Dysfunctional times infinity
The family portrayed in Sam Shepard’s Pulitzer Prize-winning play Buried Child is not just dysfunctional—it’s dysfunctional times infinity. This is a Midwest farm family with a downward dynasty path and backyard buried secrets, one that is disintegrating at a rapid pace, as it watches its American dream wither and die due to circumstances both beyond and within its control.
Buried Child is also a story that plays with the audience’s emotions, providing unsympathetic characters, storylines and outcomes that are entertaining and highly disturbing (warning!), climaxing with a last-scene reveal that is hinted at, but still packs a punch once delivered. Shepard wrote this look at the pull of family ties, the power of blood relationships and losing the upwardly mobile American dream in 1978 during economic hardships and what he saw as the fragmentation of the traditional family. But the story is just as pertinent today.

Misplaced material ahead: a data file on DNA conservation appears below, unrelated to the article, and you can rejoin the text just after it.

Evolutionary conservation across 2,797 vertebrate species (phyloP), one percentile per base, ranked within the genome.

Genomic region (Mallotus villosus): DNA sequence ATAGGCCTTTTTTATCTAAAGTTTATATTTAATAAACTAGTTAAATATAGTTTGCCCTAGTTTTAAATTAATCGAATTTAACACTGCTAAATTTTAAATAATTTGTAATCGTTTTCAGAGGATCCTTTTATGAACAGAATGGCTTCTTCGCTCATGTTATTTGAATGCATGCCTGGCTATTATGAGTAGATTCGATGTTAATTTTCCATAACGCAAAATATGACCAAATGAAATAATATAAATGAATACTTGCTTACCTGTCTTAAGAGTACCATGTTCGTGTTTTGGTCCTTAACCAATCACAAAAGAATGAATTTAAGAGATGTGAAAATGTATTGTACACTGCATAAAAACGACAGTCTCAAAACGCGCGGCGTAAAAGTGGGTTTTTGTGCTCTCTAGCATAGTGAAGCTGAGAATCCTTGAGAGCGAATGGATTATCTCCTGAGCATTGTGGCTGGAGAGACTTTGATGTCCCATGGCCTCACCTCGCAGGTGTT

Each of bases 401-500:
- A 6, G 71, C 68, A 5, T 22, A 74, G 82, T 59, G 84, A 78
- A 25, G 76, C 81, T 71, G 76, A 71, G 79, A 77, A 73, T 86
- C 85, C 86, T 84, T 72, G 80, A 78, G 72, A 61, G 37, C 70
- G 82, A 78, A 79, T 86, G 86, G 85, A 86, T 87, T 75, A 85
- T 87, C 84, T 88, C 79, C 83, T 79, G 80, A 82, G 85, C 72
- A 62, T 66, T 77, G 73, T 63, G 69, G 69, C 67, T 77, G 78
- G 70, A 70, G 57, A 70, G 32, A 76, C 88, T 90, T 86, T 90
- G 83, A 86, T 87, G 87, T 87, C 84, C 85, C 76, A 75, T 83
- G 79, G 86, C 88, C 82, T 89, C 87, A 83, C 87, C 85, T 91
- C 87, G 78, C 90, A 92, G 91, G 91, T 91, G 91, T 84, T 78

Ovation Stage’s production of Buried Child is spot-on, bringing together a talented cast and creative staging, demonstrating, once again, that artistic director Penny Kline knows how to produce challenging, thoughtful theater.
And it also spotlights a remarkable performance by Marcus Daniel as the alcoholic patriarch Dodge, made even more impressive by the fact that Daniel’s portrayal is done entirely while sitting on a couch during the entire three acts. Daniel, who is re-entering the acting profession after a long hiatus, must rely on physical tremors and coughs as he captures the inner demons of his character, resulting in a performance that leaves a long-lasting, haunting impression.
The rest of the cast is just as memorable and disconcerting: Steve Buri as the emotionally crippled son Tilden; John Hopkins as the physically disabled son Bradley; Doug Pieper as grandson Vince, searching for a family he overly romanticizes but never really had; Karen Kearney as Halie, the detached and disturbed matriarch; Amber Lucito as Vince’s girlfriend, the only half-sane member of the group; and Mark Brown as creepy Father Dewis. And, in an inspired addition, violinist Patrick Claypool is a haunting spirit, shadowing characters while playing perturbing tunes and screeches on his instrument, capturing the soundtrack of family dynamics gone way, way wrong.